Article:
The researchers also found a positive correlation between smoking and malignancies, and between erosions or destructive joint changes and smoking.
They also found that patients with rheumatoid arthritis who used glucocorticoids were more likely to have malignancies (HR 1.57; 95% CI: 1.04-2.39), and the association persisted after adjustments for erythrocyte sedimentation rate at rheumatoid arthritis diagnosis, rheumatoid factor positivity and current smoking.
However, the researchers speculated that glucocorticoids use might be confounded with more severe disease.
Methotrexate use was not associated with an increased malignancy risk, nor was the use of other DMARDS or biologics.
Hematologic cancers appeared to drive the increased risk of cancer, and the researchers noted “a considerable body of evidence” establishing rheumatoid arthritis and RA disease activity as pathogenic factors in the development of lymphoma.
Previous studies have shown an increased risk of both squamous cell and basal cell cancer in patients with RA who had not had biologic drugs and in patients who were starting tumor necrosis factor (TNF) inhibitor treatment. One study in Sweden demonstrated a 20% increase in the risk of basal cell carcinoma and nearly a double risk of squamous cell cancer in patients with rheumatoid arthritis.
One study conducted among 13,001 patients using the U.S. National Cancer Institute Surveillance Epidemiology and End Results database showed an increased risk for skin cancers, but not tumors or lymphoproliferative malignancies, with biologic therapy.
Dr. Raheel and colleagues identified their own study’s population-based design and its complete medical record review as strengths. They were able to include both patients with RA and people from the same community who matched them in age and sex, reducing the risk of bias in referral populations.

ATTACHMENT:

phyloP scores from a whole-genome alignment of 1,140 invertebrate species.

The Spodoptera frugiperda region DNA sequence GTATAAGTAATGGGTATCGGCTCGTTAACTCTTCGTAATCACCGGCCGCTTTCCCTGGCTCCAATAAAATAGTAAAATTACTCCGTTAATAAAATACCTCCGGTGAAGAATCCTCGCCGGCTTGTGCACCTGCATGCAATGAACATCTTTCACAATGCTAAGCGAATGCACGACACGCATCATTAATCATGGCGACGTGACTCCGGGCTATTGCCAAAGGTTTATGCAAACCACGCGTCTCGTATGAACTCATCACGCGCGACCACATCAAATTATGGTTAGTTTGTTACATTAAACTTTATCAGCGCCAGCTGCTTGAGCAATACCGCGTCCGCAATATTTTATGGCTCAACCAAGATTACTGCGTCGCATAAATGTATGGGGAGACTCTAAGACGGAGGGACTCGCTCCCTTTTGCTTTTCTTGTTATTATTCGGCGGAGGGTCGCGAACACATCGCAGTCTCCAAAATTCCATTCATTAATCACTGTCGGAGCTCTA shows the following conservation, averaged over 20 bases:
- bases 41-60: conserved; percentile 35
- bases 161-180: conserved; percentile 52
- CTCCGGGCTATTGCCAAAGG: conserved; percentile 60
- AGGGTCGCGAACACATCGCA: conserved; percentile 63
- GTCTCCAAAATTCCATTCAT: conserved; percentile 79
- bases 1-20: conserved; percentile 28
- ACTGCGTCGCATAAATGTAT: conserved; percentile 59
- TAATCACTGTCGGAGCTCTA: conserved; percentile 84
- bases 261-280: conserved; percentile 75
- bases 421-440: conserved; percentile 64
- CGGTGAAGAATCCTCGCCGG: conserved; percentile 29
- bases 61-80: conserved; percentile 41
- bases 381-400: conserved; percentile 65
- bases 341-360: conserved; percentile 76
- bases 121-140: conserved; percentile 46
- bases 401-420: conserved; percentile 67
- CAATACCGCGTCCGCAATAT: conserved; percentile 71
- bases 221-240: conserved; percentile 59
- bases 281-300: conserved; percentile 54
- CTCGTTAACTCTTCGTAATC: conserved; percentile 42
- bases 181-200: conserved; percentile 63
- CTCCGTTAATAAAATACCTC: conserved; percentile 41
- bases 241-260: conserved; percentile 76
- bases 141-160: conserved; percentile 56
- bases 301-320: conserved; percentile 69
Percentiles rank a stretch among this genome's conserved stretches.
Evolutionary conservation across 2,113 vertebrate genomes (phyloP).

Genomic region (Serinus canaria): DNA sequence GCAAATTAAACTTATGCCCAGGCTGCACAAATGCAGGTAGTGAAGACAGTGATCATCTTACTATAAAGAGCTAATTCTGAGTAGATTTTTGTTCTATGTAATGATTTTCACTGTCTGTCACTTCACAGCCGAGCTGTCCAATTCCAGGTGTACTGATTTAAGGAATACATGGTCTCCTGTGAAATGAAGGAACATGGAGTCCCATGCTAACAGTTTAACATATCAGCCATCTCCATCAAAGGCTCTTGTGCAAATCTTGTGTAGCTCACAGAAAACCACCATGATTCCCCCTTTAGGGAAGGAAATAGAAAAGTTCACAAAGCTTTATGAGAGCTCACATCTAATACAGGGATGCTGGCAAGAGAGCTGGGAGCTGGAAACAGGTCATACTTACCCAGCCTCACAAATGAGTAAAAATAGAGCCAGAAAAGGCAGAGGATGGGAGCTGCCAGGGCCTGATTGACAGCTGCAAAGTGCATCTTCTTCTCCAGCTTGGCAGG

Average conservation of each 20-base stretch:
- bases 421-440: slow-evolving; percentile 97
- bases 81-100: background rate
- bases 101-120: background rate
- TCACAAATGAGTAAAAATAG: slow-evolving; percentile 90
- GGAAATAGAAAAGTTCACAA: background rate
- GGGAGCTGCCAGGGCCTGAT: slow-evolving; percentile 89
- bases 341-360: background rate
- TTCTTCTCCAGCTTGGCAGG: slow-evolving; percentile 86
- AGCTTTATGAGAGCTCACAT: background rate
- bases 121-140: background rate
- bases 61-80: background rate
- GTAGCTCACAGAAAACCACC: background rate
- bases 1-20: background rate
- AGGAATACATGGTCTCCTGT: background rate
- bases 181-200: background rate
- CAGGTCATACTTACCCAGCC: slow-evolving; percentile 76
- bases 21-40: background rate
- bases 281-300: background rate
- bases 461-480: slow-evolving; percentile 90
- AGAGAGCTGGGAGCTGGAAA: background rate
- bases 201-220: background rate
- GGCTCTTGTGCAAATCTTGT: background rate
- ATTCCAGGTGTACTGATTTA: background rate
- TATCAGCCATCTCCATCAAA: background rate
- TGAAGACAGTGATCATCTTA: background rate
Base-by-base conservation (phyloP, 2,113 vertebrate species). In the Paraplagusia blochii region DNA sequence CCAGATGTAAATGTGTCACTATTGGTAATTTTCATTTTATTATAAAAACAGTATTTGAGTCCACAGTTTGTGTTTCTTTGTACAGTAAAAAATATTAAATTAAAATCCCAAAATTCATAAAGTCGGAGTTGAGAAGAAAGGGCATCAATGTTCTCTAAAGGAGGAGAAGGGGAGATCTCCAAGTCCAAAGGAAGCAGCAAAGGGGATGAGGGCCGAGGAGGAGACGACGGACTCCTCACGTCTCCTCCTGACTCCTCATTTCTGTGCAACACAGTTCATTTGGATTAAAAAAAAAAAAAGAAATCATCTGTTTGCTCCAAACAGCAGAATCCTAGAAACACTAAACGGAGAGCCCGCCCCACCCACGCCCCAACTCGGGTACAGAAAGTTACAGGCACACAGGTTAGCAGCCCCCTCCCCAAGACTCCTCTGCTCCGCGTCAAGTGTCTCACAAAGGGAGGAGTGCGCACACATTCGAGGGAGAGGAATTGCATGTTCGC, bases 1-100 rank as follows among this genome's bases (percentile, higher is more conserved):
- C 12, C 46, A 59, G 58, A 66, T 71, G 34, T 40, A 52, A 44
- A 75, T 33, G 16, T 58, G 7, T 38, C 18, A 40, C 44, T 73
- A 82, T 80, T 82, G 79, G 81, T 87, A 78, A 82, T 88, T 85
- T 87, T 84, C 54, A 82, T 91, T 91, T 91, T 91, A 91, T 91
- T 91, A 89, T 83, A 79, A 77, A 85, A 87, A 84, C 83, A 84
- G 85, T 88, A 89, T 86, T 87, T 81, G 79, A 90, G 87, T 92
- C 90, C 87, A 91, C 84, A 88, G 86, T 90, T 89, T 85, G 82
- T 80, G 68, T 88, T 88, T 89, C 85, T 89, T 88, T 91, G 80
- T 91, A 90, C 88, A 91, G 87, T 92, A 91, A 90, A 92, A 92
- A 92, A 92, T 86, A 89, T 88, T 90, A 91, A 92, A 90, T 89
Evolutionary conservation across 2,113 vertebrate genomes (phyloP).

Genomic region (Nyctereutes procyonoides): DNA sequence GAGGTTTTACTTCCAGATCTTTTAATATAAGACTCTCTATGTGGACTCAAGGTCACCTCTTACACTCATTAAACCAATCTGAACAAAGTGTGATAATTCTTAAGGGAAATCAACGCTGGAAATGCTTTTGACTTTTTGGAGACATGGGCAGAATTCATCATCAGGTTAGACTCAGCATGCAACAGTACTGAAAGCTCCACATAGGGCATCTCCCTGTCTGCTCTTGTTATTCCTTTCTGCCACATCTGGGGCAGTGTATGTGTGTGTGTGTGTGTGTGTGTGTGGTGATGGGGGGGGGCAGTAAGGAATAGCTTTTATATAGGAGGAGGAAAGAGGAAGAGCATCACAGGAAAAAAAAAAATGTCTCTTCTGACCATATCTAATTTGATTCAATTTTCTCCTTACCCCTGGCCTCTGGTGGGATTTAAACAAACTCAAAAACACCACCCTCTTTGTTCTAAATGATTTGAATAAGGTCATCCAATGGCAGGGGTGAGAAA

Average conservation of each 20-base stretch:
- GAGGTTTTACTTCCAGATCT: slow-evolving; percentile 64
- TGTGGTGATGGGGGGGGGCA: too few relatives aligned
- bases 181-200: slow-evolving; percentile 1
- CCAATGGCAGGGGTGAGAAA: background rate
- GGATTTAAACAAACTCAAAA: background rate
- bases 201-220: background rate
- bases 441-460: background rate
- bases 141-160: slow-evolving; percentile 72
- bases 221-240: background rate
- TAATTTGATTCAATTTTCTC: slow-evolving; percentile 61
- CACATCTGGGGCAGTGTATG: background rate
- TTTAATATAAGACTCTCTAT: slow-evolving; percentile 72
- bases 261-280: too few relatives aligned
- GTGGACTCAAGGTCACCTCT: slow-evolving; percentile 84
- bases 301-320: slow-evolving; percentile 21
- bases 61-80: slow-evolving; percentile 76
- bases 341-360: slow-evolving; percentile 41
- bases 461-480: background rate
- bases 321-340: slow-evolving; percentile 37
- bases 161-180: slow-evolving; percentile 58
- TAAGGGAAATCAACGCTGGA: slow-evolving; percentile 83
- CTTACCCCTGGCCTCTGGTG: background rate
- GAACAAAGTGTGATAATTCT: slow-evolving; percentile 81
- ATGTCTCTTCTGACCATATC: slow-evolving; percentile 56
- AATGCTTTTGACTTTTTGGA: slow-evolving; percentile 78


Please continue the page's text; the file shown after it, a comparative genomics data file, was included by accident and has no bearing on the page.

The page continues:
The limitations may include the fact that the population of Olmsted County is predominantly Caucasian, wrote researchers who acknowledged that their study didn’t have enough statistical power to detect increased risks for cancer subtypes.
Still, the data was strong enough for them to unequivocally conclude that “there was a small to moderately increased risk of malignancies excluding [non-melanoma skin cancers] in RA patients.”
Shafay Raheel, Cynthia S. Crowson, et al. “Risk of Malignant Neoplasm in Patients with Incident Rheumatoid Arthritis 1980–2007 in relation to a Comparator Cohort: A Population-Based Study,” International Journal of Rheumatology. http://dx.doi.org/10.1155/2016/4609486
Pauline Raaschou, Julia F Simard, et al. “Rheumatoid arthritis, anti-tumour necrosis factor treatment, and risk of squamous cell and basal cell skin cancer: cohort study based on nationwide prospectively recorded data from Sweden,” The British Medical Journal. Jan. 28, 2016. DOI: http://dx.doi.org/10.1136/bmj.i262 Cite this as: BMJ 2016;352:i262
Wassila Amari, Angelique L. Zeringue, et al. “Risk of non-melanoma skin cancer in a national cohort of veterans with rheumatoid arthritis," Rheumatology. March 16, 2011. DOI: 10.1093/rheumatology/ker113